The world’s least anticipated game in the Metroid series is Federation Force–seriously; someone once started a petition to put a stop to its development. It leaves us with a small ton of questions, though. Where is the plucky heroine of the Metroid series, Samus Aran? Why do we have a bunch of chibi guys in giant mechs? And why are they playing with a giant ball? Let’s find out in our review. Onward, brave squad!
Metroid Prime: Federation Force is a squad-based game for the Nintendo 3DS set in the Metroid universe, and it takes place some time post Metroid Prime 3. The pesky Pirates have gone to ground, and the galaxy is somewhat at peace again. If there’s so much peace, then why is the Galactic Federation training up recruits? Just in case, of course. And because if Dire Things didn’t keep happening, we wouldn’t have much of a game. The action sees you and your squad exploring three planets and uncovering the dastardliness of the Pirates’ plot as they rear their ugly heads again to cause trouble for the galaxy.
When you first start up Metroid Prime: Federation Force, you’re given a quick tutorial to get you going with the controls (necessary, since it’s not entirely intuitive) and then you’re dropped into your missions. You can choose to go at it alone, play with friends locally (no download play, sadly), or play with others online. You can choose to kit out your mecha with mods that have minor effects on your gameplay, but don’t otherwise make a massive difference to the game. And of course, because it’s a squad-game, it behooves you to keep an eye on your teammates’ health, especially during boss battles when things can get frenetic.
As a first-person game, my initial impression was “not bad”. The graphics weren’t too clunky, it had a familiar metroid-y feel, and the controls were okay, whether I used the L+R camera combo, the C-stick, or the motion sensor. The problem that you eventually run into, though, is hand cramp, or a lack of space to move around in. And each mission lasts an initial 20 or so minutes (you can bring this number down with some practise, of course), so there’s plenty of time for cramping to set in.
My first outing with the game was as a single player experience because this, I feel, is still how many people play. The biggest issue with Metroid Prime: Federation Force is that the game is all over the place in terms of level design and difficulty, and doesn’t rebalance depending on how many people are playing. So a level that is simply insanely impossible to finish as a single player would be candy-theft from babies with the addition of just one other player. And then there’s the odd level that are a pain with two players, but become the same baby-candy-thefty situation with four players. While I applaud the push for players to find others online to play against, I have my doubts about how active the online community is going to be in a few months’ time.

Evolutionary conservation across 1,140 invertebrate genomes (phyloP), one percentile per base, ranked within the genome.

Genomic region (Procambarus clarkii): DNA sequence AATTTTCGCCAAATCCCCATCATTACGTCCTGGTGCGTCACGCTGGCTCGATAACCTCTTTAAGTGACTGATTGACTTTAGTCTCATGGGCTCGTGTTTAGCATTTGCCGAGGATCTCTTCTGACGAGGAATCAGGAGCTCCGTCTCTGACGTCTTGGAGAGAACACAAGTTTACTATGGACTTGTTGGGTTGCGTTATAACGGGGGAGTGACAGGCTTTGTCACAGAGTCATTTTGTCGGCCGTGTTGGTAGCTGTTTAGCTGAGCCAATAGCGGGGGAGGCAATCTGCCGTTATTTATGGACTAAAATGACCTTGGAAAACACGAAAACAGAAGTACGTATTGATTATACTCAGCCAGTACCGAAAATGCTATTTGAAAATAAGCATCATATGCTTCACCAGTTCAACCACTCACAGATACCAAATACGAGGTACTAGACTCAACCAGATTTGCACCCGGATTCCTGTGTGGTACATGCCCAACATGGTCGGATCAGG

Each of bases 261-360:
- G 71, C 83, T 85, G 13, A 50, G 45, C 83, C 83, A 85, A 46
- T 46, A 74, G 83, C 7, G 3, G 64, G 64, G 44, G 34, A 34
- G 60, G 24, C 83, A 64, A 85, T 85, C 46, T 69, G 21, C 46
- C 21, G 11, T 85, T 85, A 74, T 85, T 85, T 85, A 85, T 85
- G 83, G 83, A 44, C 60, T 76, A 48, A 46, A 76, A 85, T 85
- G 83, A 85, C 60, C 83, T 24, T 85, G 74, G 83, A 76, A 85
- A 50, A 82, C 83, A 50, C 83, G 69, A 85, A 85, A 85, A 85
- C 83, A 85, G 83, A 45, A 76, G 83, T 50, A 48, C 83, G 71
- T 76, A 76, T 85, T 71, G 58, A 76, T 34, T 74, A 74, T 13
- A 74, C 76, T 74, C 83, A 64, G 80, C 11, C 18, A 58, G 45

On the other hand, you won’t find a lack of players for the game’s add-on mode: Blast Ball, which is a 3-on-3 ball game featuring your mechs as the players. Blast Ball is a smidge like soccer, except you have to use your mech’s blasters to move the ball around the field. I found I spent a fair bit more time playing Blast Ball against others than I did playing the main game, and when the side attraction is more fun than the main game, you know you have a problem. It’s a pity because I like the work that the developers—Next Level Games—have done, such as the excellent Luigi’s Mansion 2, Punch Out!! Wii, and Mario Strikers Charged.
It’s not all bad, though, because when the game worked, it worked really well. The controls are tight enough when you’ve found a comfortable spot, and despite the chibi look and feel, it can get genuinely tense and creepy in places, staying true to it’s Metroid roots. I got sucked into playing more than just a few rounds, and while I attempted one score challenge, I didn’t feel invested enough to replay the levels that many multiples of times to set records.
Metroid Prime: Federation Force is by no means a horrible, unplayable mess, even though it is not in the same vein as the other Metroid Prime games. It feels very much like an afterthought sort of game, and if you’re a diehard Metroid fan, you’re probably going to strongly dislike this game at the very least. For the rest of us, though, it’s not going to be more than just a meh bit of game. Except for the Blast Ball mode. That mode is excellent and thoroughly enjoyable, and does a lot to redeem the game.